• To lose weight.
  • To improve alertness or concentration, or to stay awake.
  • For the euphoria or stimulation that the drug can provide.

Many individuals believe that abusing prescription drugs is safer than misusing or abusing illicit drugs. This belief is false. Abuse of prescription drugs comes with the same dangers as abuse of street drugs.

Ritalin and other stimulant drugs used to treat ADHD are often referred to as smart drugs due to the misperception that they can increase a person’s mental faculties or intelligence. Stimulants can help individuals concentrate and pay attention for longer periods of time when taken at low doses, but when abused, they actually interfere with the ability to maintain concentration.

These drugs do not have the effect of increasing a person’s intelligence. In fact, students who regularly abuse Ritalin and other stimulants to enhance their grades often have poorer grades and lower levels of achievement than students who do not abuse these drugs.

What are Signs to Look For?

Research studies have indicated that the effects of methylphenidate are almost indistinguishable from the effects of cocaine when looking at both the physical effects and the action of the drug in the brain. Methylphenidate is released more slowly from the system when used in pill form, whereas cocaine is often snorted or smoked, and this results in a much shorter duration of effects. Of course, snorting Ritalin would decrease its half-life.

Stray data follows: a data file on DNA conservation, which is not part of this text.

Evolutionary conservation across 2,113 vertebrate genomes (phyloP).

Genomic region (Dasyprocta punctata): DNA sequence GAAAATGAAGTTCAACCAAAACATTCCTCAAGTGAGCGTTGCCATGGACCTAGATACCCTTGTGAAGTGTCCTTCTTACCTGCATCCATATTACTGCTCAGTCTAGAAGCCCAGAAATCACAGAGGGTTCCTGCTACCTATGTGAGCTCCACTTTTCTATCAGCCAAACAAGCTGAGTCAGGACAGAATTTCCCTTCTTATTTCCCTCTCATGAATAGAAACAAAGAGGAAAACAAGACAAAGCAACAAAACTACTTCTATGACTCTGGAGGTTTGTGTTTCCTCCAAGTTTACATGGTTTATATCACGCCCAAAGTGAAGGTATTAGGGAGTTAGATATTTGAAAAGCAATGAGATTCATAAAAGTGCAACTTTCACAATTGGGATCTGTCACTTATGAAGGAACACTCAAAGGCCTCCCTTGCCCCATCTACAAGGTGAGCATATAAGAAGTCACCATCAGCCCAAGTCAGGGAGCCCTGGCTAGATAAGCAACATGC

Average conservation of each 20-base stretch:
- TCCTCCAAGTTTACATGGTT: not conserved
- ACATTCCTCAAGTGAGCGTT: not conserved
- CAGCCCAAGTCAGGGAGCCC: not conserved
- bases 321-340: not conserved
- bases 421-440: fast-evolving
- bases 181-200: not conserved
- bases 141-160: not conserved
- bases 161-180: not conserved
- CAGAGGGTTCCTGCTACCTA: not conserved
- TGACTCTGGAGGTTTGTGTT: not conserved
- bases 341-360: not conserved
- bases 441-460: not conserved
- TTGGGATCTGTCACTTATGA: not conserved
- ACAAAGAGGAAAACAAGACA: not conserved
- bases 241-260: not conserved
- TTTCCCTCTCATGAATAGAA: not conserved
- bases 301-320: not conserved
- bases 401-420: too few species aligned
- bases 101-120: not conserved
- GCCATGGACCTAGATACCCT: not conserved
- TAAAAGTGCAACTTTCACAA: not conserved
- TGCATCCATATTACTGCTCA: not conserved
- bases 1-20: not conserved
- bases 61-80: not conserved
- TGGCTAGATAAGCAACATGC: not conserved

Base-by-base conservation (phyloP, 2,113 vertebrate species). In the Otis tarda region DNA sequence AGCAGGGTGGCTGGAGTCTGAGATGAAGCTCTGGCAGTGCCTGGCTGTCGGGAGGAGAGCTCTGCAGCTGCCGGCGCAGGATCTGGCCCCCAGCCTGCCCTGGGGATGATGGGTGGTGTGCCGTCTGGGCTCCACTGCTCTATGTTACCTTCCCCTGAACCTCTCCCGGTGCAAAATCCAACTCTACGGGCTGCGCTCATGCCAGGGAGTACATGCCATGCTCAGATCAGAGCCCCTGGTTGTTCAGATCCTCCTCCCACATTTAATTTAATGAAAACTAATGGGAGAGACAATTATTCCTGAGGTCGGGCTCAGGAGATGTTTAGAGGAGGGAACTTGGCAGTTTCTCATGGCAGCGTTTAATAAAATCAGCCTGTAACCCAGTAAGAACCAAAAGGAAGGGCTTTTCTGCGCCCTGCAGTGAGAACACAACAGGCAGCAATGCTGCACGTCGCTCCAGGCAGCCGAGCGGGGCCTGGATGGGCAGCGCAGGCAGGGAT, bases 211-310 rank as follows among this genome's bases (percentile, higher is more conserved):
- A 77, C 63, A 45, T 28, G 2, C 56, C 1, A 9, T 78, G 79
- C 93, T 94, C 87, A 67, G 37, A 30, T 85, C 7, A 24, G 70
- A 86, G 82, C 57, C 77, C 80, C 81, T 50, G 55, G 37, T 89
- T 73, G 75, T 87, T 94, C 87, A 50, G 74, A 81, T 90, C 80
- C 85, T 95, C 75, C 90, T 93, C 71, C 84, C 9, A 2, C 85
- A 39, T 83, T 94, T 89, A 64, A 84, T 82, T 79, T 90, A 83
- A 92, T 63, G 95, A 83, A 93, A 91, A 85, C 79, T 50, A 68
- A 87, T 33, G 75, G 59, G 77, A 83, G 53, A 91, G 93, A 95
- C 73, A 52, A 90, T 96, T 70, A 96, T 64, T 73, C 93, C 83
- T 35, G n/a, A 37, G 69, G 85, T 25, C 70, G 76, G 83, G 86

The effects of abusing methylphenidate are also very similar to the effects of cocaine abuse. There are very few indicators that could point to a case of Ritalin abuse directly. Most of these indicators would be behavioral signs associated with the possession or abuse of the drug.

  • Finding empty prescription bottles of Ritalin when the person does not have a prescription for the drug
  • Finding medication residue or drug paraphernalia that point to the abuse of Ritalin, such as ground-up pill residue, mirrors with residue on them, straws, or rolled-up paper money
  • Any use of Ritalin in a manner inconsistent with its prescribed use, such as grinding up the medication and snorting it, or mixing it with water and injecting it
  • Any use of Ritalin in conjunction with other drugs that is specifically against its prescribed instructions, such as using Ritalin with alcohol, other stimulants, or central nervous system depressants
  • A person saying that their Ritalin use improves their performance at work or school, or helps them to stay awake
  • Any use of Ritalin for any purpose other than its prescribed use

There are more generalized symptoms of stimulant abuse.

  • Periods of extreme hyperactivity, talkativeness, or extreme energy that are later followed by periods of lethargy
  • Reduced appetite and weight loss
  • Appearing overheated or perspiring profusely
  • Dilated pupils in conjunction with some of the above symptoms
  • Rapid and shallow breathing and/or a very rapid heart rate
  • A reduced need for sleep, often followed by extreme lethargy and extended periods of sleep
  • Grandiosity
  • Auditory or visual hallucinations
  • Extreme emotional reactivity and/or agitation
  • The development of uncharacteristic suspiciousness or even paranoia
  • Increased energy followed by apathy and depression